Contact Tim Rizzuto on the USS Slater because they use their stoves, ovens every month and I believe they are on DC power and they have had to bring her back to life from a WWII DE to a Greek DE back and then back to her US Navy WWII standards... You would be amazed at their online publication "slater signals" as to how far she has come in the last 10 years.

The other one to contact is Rich Pekelney on the Pamp, I used to know a few volunteers whom posted on multiple submarine bbs' over the years and sadly they have passed way too early

The only other one that I can think of off the top of my head that does use hers from time to time is the USS LST-325 when they have work parties onboard and when they got to SEA, yes she still sails a couple of times a year and yes she was also brought back from Greece and is now a show boat that looks like she did in the 40's and a few years ago Hollywood tried to hire her to sail to be in a couple of movies "flags of our fathers" and "letters from Iwo"  And currently she is AT SEA after going through a shipyard period and is sailing back home on her OWN power.

http://lstmemorial.org/

Offline Darrin

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Re: School of the Boat 5 Mar 13 (DC POWER)
« Reply #11 on: March 07, 2013, 12:44:47 PM »
Jim,

When a Navy vessel is "stricken" from the Navy's list especially when they are sold/given to a foriegn country the Navy no longer has much to say about them (i.e USS Trout, sold to Iran and then kept when a small little war started and then finally scrapped her a few years ago in Texas, even though she was fully sea worthy and museum quality).. With aircraft there is different because they are small and from time to time they have been known to do the "we want that back now" due to it being one or two of the last known kind in existance..

The Army Air Corps/ Air Farce, has been known to write off aircraft that have crashed and no longer want anything to do with them... HOWEVER they did wind up taking back the "Memphis Belle" from Memphis due to the lack of maintenance/restoration and then moved her to Wright Patterson AFB in Dayton, Oh to be fully restored and put on display once more in a "proper" museum setting and not just underneath a big tent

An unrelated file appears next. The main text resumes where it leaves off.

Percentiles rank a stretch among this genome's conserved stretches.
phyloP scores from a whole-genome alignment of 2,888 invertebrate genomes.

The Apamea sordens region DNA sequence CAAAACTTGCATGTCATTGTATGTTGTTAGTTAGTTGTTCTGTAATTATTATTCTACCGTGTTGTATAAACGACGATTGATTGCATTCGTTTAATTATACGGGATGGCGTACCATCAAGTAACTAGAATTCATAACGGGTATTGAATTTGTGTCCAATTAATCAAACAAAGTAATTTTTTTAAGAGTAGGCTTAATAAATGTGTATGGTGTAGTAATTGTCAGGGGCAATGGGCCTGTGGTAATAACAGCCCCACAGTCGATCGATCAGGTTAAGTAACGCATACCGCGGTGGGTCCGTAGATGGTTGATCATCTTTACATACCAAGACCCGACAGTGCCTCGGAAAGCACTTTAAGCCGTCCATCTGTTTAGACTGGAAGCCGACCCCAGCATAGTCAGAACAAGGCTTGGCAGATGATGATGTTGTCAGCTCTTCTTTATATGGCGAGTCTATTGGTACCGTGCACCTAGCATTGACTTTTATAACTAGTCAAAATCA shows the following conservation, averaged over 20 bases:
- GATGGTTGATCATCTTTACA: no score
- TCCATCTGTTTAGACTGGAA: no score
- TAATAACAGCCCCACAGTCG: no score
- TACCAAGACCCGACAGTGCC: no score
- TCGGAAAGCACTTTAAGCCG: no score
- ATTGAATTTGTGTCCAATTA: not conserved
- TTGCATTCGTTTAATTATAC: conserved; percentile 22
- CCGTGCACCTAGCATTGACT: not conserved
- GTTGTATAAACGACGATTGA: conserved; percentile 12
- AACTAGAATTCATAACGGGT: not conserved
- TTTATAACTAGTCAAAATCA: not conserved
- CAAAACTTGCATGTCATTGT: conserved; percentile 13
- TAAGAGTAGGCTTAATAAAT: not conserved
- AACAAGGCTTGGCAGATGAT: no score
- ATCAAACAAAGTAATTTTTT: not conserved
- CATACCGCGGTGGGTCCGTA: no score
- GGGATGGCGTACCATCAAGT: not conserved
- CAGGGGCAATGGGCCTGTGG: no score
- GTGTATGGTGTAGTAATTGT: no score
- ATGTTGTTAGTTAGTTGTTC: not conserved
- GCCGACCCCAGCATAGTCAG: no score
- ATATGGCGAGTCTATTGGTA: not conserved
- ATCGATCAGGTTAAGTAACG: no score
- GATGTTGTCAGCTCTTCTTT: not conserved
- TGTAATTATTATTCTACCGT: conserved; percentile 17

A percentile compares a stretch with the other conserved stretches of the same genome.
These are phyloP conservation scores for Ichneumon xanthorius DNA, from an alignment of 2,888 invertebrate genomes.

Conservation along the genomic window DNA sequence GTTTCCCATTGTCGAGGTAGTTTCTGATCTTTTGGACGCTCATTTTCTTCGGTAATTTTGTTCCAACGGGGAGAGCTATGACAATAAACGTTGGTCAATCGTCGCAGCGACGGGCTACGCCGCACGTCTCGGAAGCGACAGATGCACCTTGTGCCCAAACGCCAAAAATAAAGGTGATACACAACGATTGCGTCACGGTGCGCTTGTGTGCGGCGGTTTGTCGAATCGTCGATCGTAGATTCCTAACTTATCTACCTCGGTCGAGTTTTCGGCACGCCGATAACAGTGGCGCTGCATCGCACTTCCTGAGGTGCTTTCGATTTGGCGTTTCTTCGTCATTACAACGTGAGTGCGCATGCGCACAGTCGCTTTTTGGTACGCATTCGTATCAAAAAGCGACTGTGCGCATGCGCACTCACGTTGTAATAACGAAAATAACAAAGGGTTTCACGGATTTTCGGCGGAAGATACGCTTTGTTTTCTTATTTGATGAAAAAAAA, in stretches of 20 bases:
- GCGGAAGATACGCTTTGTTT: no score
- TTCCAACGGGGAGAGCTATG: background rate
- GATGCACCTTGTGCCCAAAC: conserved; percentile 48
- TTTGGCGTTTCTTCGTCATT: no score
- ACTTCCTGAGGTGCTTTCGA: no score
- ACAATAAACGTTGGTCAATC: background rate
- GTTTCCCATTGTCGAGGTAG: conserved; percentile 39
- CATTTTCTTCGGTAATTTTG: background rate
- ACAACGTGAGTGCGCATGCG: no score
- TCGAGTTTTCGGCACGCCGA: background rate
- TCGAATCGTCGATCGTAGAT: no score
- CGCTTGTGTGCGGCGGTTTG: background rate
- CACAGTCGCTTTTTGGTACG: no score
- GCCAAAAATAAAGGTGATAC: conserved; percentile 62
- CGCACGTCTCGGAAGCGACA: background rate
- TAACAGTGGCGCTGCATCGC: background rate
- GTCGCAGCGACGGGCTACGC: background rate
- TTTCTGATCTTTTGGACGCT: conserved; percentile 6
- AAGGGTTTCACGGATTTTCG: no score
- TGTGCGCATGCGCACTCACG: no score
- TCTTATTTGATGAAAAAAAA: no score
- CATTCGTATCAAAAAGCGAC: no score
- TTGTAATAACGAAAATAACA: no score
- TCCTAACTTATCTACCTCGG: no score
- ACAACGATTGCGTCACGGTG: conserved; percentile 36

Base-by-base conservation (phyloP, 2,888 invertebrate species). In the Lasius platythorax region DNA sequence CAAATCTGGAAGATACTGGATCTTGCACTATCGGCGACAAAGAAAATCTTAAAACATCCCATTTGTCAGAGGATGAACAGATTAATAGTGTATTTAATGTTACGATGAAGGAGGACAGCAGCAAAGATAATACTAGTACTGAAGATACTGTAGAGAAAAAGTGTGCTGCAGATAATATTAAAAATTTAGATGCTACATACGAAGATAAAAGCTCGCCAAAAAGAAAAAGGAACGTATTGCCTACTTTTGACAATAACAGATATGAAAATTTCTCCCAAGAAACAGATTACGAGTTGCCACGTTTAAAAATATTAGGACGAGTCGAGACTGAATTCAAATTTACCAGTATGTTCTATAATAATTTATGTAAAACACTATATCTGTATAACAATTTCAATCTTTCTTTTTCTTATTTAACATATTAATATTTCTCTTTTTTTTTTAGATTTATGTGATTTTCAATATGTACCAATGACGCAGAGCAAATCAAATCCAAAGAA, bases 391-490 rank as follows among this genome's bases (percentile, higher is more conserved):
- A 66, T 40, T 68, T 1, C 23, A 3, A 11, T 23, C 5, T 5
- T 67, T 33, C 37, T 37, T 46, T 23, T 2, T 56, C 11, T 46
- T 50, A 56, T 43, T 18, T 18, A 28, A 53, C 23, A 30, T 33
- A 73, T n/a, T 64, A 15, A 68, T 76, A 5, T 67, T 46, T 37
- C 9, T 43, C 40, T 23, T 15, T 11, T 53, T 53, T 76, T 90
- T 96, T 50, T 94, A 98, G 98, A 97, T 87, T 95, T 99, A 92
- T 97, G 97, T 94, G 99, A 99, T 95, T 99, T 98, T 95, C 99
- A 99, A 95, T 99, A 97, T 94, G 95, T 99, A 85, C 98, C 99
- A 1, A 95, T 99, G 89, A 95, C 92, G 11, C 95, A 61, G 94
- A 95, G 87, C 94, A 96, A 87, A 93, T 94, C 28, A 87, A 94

Darrin

Offline Mark Sarsfield

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Re: School of the Boat 5 Mar 13 (DC POWER)
« Reply #12 on: March 07, 2013, 03:51:38 PM »
Thanks, Darrin.  Rich and I chat on occasion in emails.  He doesn't get to post much on here.

Regards,
Mark Sarsfield
USS Batfish reenactor



"If you have one bucket that can hold 5 gallons and one bucket that can hold 2 gallons, how many buckets do you have?" - IQ test from Idiocracy

Offline Jim

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Re: School of the Boat 5 Mar 13 (DC POWER)
« Reply #13 on: March 07, 2013, 04:33:24 PM »
Rich is a great guy and a wealth of info.  I have a 500 gig drive in my possesion from Rich that has all of Pamp's drawings on it.  I am helping him to identify them and label them for faster searches (I am hoping this pays off for Bat stuff I am searching for).   ;D

Funny that you should mention the Belle.  Did some work on the "movie Belle" back in the day.  The real Belle was never really stricken but LOANED to the city of Memphis for display.  NEXT TO WATER.  IN AN OPEN TENT. BIRDS...!!!  As a historical landmark it really did need some attention.  It was/is a political thing with certain generals as well.

Go here for lots of squak on birds.  http://warbirdinformationexchange.org/ Or WIX for short.  I frequented there a lot before Gary passed.  After that, it wasn't the same working on the old birds.

I hope that this site can become similar to that.  We would be SIX.    :2funny:
« Last Edit: March 07, 2013, 05:03:23 PM by Jim »

Offline Thomas

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Re: School of the Boat 5 Mar 13 (DC POWER)
« Reply #14 on: March 07, 2013, 07:21:07 PM »
Mark,

Contact Tim Rizzuto on the USS Slater because they use their stoves, ovens every month and I believe they are on DC power and they have had to bring her back to life from a WWII DE to a Greek DE back and then back to her US Navy WWII standards... You would be amazed at their online publication "slater signals" as to how far she has come in the last 10 years.
Far from Every Month!! ;) - Every Satuday & Monday which are the two Big Volunteer Days (Exepct for this winter due the forward expansion joint being replaced) they are used for Chow which is just 2 or $3 on Average! And I could easily be wrong but I think they are AC since when they tired to run the 24" Carbon Arc Searchlight in Nov 2012 it was a joint effort with the engineers using the 8 Cyl Ships Service Generator to create the DC power for the Searchlight so based that is why I think they are AC power.  ;D

http://www.youtube.com/watch?v=1anYB4cLl3I Video Of the 8 Cyl Generator Running for those intrested by the way.

& This video I put together sums up the progress that we have done since she has returned from Greece with before & affter views of most of the major compartments onboard - http://www.youtube.com/watch?v=9hHgCbRh588


P.S Sorry about Derailing this thread with Slater Stuff!  :P